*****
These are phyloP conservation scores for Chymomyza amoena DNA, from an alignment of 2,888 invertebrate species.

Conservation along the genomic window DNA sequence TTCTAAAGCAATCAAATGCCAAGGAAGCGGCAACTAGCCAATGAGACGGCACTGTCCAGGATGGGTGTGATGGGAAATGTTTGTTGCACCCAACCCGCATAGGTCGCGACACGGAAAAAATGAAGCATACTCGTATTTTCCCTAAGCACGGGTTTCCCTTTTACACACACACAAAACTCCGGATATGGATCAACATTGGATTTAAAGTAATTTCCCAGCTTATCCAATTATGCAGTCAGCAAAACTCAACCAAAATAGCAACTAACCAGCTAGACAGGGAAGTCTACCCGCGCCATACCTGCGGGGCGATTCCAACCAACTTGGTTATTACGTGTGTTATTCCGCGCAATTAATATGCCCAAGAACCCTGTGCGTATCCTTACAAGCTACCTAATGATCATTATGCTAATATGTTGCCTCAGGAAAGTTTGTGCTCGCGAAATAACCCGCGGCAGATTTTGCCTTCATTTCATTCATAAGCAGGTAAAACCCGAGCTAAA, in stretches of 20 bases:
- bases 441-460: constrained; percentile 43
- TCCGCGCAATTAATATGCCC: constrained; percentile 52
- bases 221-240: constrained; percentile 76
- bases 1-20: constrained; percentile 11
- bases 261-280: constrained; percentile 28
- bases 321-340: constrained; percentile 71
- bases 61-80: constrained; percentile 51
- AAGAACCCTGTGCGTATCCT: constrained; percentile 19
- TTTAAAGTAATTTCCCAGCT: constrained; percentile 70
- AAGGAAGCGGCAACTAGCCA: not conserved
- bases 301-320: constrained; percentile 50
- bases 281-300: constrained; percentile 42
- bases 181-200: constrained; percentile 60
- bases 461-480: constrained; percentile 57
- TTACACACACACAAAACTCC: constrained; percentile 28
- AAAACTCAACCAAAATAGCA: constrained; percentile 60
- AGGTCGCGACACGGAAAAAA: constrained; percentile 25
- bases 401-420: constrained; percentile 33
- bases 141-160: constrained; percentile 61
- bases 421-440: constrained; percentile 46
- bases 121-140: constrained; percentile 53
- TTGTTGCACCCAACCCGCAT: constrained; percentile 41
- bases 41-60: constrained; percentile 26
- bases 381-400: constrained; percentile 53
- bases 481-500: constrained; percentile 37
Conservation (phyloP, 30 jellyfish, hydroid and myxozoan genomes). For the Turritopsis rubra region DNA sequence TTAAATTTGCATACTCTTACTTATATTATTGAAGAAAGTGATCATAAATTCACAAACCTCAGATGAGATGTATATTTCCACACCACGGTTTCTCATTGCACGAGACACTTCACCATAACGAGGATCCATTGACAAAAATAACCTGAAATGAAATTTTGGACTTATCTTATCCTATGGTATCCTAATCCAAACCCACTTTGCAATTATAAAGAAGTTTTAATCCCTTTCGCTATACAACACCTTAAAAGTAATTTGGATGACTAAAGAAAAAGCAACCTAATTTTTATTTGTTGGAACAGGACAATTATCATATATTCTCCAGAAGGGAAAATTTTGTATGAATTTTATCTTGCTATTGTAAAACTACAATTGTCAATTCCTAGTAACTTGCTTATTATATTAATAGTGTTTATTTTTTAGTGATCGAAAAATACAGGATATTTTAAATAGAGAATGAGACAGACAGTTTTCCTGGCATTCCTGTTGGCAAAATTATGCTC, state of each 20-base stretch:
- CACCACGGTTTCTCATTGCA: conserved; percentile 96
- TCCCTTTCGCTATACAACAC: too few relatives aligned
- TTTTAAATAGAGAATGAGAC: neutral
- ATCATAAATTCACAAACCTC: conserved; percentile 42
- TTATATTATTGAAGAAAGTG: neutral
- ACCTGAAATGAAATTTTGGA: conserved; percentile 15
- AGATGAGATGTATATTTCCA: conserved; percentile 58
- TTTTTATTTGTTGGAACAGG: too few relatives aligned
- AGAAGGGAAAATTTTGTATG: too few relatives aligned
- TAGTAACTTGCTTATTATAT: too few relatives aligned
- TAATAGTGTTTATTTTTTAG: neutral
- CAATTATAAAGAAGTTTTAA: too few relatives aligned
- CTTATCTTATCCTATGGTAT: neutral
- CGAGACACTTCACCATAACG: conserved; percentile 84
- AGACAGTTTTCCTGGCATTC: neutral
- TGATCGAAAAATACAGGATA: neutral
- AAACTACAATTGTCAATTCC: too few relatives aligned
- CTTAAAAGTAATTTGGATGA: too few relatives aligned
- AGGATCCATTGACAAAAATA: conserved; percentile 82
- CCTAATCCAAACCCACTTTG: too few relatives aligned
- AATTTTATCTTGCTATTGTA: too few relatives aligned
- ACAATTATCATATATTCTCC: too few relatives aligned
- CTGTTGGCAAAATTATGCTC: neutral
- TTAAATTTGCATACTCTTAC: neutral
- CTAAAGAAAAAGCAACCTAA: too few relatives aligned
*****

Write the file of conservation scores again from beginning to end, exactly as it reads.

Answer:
These are phyloP conservation scores for Chymomyza amoena DNA, from an alignment of 2,888 invertebrate species.

Conservation along the genomic window DNA sequence TTCTAAAGCAATCAAATGCCAAGGAAGCGGCAACTAGCCAATGAGACGGCACTGTCCAGGATGGGTGTGATGGGAAATGTTTGTTGCACCCAACCCGCATAGGTCGCGACACGGAAAAAATGAAGCATACTCGTATTTTCCCTAAGCACGGGTTTCCCTTTTACACACACACAAAACTCCGGATATGGATCAACATTGGATTTAAAGTAATTTCCCAGCTTATCCAATTATGCAGTCAGCAAAACTCAACCAAAATAGCAACTAACCAGCTAGACAGGGAAGTCTACCCGCGCCATACCTGCGGGGCGATTCCAACCAACTTGGTTATTACGTGTGTTATTCCGCGCAATTAATATGCCCAAGAACCCTGTGCGTATCCTTACAAGCTACCTAATGATCATTATGCTAATATGTTGCCTCAGGAAAGTTTGTGCTCGCGAAATAACCCGCGGCAGATTTTGCCTTCATTTCATTCATAAGCAGGTAAAACCCGAGCTAAA, in stretches of 20 bases:
- bases 441-460: constrained; percentile 43
- TCCGCGCAATTAATATGCCC: constrained; percentile 52
- bases 221-240: constrained; percentile 76
- bases 1-20: constrained; percentile 11
- bases 261-280: constrained; percentile 28
- bases 321-340: constrained; percentile 71
- bases 61-80: constrained; percentile 51
- AAGAACCCTGTGCGTATCCT: constrained; percentile 19
- TTTAAAGTAATTTCCCAGCT: constrained; percentile 70
- AAGGAAGCGGCAACTAGCCA: not conserved
- bases 301-320: constrained; percentile 50
- bases 281-300: constrained; percentile 42
- bases 181-200: constrained; percentile 60
- bases 461-480: constrained; percentile 57
- TTACACACACACAAAACTCC: constrained; percentile 28
- AAAACTCAACCAAAATAGCA: constrained; percentile 60
- AGGTCGCGACACGGAAAAAA: constrained; percentile 25
- bases 401-420: constrained; percentile 33
- bases 141-160: constrained; percentile 61
- bases 421-440: constrained; percentile 46
- bases 121-140: constrained; percentile 53
- TTGTTGCACCCAACCCGCAT: constrained; percentile 41
- bases 41-60: constrained; percentile 26
- bases 381-400: constrained; percentile 53
- bases 481-500: constrained; percentile 37
Conservation (phyloP, 30 jellyfish, hydroid and myxozoan genomes). For the Turritopsis rubra region DNA sequence TTAAATTTGCATACTCTTACTTATATTATTGAAGAAAGTGATCATAAATTCACAAACCTCAGATGAGATGTATATTTCCACACCACGGTTTCTCATTGCACGAGACACTTCACCATAACGAGGATCCATTGACAAAAATAACCTGAAATGAAATTTTGGACTTATCTTATCCTATGGTATCCTAATCCAAACCCACTTTGCAATTATAAAGAAGTTTTAATCCCTTTCGCTATACAACACCTTAAAAGTAATTTGGATGACTAAAGAAAAAGCAACCTAATTTTTATTTGTTGGAACAGGACAATTATCATATATTCTCCAGAAGGGAAAATTTTGTATGAATTTTATCTTGCTATTGTAAAACTACAATTGTCAATTCCTAGTAACTTGCTTATTATATTAATAGTGTTTATTTTTTAGTGATCGAAAAATACAGGATATTTTAAATAGAGAATGAGACAGACAGTTTTCCTGGCATTCCTGTTGGCAAAATTATGCTC, state of each 20-base stretch:
- CACCACGGTTTCTCATTGCA: conserved; percentile 96
- TCCCTTTCGCTATACAACAC: too few relatives aligned
- TTTTAAATAGAGAATGAGAC: neutral
- ATCATAAATTCACAAACCTC: conserved; percentile 42
- TTATATTATTGAAGAAAGTG: neutral
- ACCTGAAATGAAATTTTGGA: conserved; percentile 15
- AGATGAGATGTATATTTCCA: conserved; percentile 58
- TTTTTATTTGTTGGAACAGG: too few relatives aligned
- AGAAGGGAAAATTTTGTATG: too few relatives aligned
- TAGTAACTTGCTTATTATAT: too few relatives aligned
- TAATAGTGTTTATTTTTTAG: neutral
- CAATTATAAAGAAGTTTTAA: too few relatives aligned
- CTTATCTTATCCTATGGTAT: neutral
- CGAGACACTTCACCATAACG: conserved; percentile 84
- AGACAGTTTTCCTGGCATTC: neutral
- TGATCGAAAAATACAGGATA: neutral
- AAACTACAATTGTCAATTCC: too few relatives aligned
- CTTAAAAGTAATTTGGATGA: too few relatives aligned
- AGGATCCATTGACAAAAATA: conserved; percentile 82
- CCTAATCCAAACCCACTTTG: too few relatives aligned
- AATTTTATCTTGCTATTGTA: too few relatives aligned
- ACAATTATCATATATTCTCC: too few relatives aligned
- CTGTTGGCAAAATTATGCTC: neutral
- TTAAATTTGCATACTCTTAC: neutral
- CTAAAGAAAAAGCAACCTAA: too few relatives aligned